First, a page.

Vote tabulations routinely continue beyond Election Day, and states largely set the rules for when the count has to end. In presidential elections, a key point is the date in December when presidential electors met. That’s set by federal law.

Several states allow mailed-in votes to be accepted after Election Day, as long as they were postmarked by Tuesday. That includes Pennsylvania, where ballots postmarked by Nov. 3 can be accepted if they arrive up to three days after the election.

Pennsylvania Gov. Tom Wolf tweeted that his state had over 1 million ballots to be counted and that he “promised Pennsylvanians that we would count every vote and that’s what we’re going to do.”

Trump appeared to suggest those ballots should not be counted, and that he would fight for that outcome at the high court. But legal experts were dubious of Trump’s declaration.

Security fencing surrounds the White House in Washington, Nov. 3, 2020, on election day. (AP Photo/Susan Walsh)

“I do not see a way that he could go directly to the Supreme Court to stop the counting of votes. There could be fights in specific states, and some of those could end up at the Supreme Court. But this is not the way things work,” said Rick Hasen, a professor of law and political science at the University of California-Irvine.

Trump has appointed three of the high court’s nine justices including, most recently, Amy Coney Barrett.

Democrats typically outperform Republicans in mail voting, while the GOP looks to make up ground in Election Day turnout. That means the early margins between the candidates could be influenced by which type of votes — early or Election Day — were being reported by the states.

Throughout the campaign, Trump cast doubt about the integrity of the election and repeatedly suggested that mail-in ballots should not be counted. Both campaigns had teams of lawyers at the ready to move into battleground states if there were legal challenges.

Philadelphia election workers process mail-in and absentee ballots for the general election, at the Pennsylvania Convention Center, Nov. 3, 2020, in Philadelphia. (AP Photo/Matt Slocum)

The tight overall contest reflected a deeply polarized nation struggling to respond to the worst health crisis in more than a century, with millions of lost jobs, and a reckoning on racial injustice.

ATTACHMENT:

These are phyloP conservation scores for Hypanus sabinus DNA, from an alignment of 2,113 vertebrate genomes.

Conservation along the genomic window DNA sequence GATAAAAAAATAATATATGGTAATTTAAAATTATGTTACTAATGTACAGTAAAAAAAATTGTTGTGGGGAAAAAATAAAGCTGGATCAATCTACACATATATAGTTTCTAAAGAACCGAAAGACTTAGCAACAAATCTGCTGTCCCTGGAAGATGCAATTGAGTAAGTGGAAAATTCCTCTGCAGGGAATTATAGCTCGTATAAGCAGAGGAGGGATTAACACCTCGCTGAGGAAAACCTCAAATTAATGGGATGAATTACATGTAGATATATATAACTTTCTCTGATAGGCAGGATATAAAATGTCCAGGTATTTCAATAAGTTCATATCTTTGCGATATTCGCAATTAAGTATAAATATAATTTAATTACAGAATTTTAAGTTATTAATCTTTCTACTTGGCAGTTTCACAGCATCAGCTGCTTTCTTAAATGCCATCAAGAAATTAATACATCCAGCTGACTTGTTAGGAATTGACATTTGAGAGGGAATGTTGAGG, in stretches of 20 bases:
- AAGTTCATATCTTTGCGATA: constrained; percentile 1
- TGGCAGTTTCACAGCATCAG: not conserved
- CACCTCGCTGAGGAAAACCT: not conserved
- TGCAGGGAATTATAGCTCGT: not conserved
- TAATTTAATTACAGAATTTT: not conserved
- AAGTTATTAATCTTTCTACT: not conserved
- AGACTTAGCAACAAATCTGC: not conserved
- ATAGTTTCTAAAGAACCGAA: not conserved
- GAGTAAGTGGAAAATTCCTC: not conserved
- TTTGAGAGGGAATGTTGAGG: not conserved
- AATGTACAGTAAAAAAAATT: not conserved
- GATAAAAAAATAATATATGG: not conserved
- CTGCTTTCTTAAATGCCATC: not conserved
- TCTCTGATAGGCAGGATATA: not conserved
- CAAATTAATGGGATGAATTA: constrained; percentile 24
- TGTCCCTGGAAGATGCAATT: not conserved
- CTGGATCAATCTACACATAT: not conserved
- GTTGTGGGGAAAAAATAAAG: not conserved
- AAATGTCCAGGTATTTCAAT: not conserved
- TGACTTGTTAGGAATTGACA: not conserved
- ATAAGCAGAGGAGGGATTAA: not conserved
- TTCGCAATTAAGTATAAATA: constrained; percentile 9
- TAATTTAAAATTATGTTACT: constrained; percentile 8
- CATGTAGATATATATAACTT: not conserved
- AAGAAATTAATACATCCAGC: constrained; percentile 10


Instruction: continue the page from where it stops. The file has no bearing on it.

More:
Trump kept several states, including Texas, Iowa and Ohio, where Biden had made a strong play in the final stages of the campaign. But Biden also picked off states where Trump sought to compete, including New Hampshire and Minnesota. But Florida was the biggest, fiercely contested battleground on the map, with both campaigns battling over the 29 Electoral College votes that went to Trump.

The president adopted Florida as his new home state, wooed its Latino community, particularly Cuban-Americans, and held rallies there incessantly. For his part, Biden deployed his top surrogate — President Barack Obama — there twice in the campaign’s closing days and benefitted from a $100 million pledge in the state from Michael Bloomberg.

Democrats entered the night confident not only in Biden’s prospects, but also in the the party’s ability to take control of the Senate. But the GOP held several seats that were considered vulnerable, including in Iowa, Texas and Kansas. The House was expected to remain under Democratic control.

The coronavirus pandemic — and Trump’s handling of it — was the inescapable focus for 2020.

A non-partisan poll election challenger observes election inspectors as they begin to count ballots on Election Day at City Hall in Warren, Michigan, Nov. 3, 2020. (AP Photo/David Goldman)

For Trump, the election stood as a judgment on his four years in office, a term in which he bent Washington to his will, challenged faith in its institutions and changed how America was viewed across the globe. Rarely trying to unite a country divided along lines of race and class, he has often acted as an insurgent against the government he led while undermining the nation’s scientists, bureaucracy and media.

The momentum from early voting carried into Election Day, as an energized electorate produced long lines at polling sites throughout the country. Turnout was higher than in 2016 in numerous counties, including all of Florida, nearly every county in North Carolina and more than 100 counties in both Georgia and Texas. That tally seemed sure to increase as more counties reported their turnout figures.

Voters braved worries of the coronavirus, threats of polling place intimidation and expectations of long lines caused by changes to voting systems, but appeared undeterred as turnout appeared it would easily surpass the 139 million ballots cast four years ago.

No major problems arose on Tuesday, outside the typical glitches of a presidential election: Some polling places opened late, robocalls provided false information to voters in Iowa and Michigan, and machines or software malfunctioned in some counties in the battleground states of Ohio, Pennsylvania, Georgia and Texas.

A Hamilton County election department employee handles ballots during the general election at the Hamilton County Board of Elections, Nov. 3, 2020, in Norwood, Ohio. (AP Photo/Aaron Doster)

The cybersecurity agency at the Department of Homeland Security said there were no outward signs by midday of any malicious activity.

With the coronavirus now surging anew, voters ranked the pandemic and the economy as top concerns in the race between Trump and Biden, according to AP VoteCast, a national survey of the electorate.

Voters were especially likely to call the public health crisis the nation’s most important issue, with the economy following close behind. Fewer named health care, racism, law enforcement, immigration or climate change

The survey found that Trump’s leadership loomed large in voters’ decision-making. Nearly two-thirds of voters said their vote was about Trump — either for him or against him.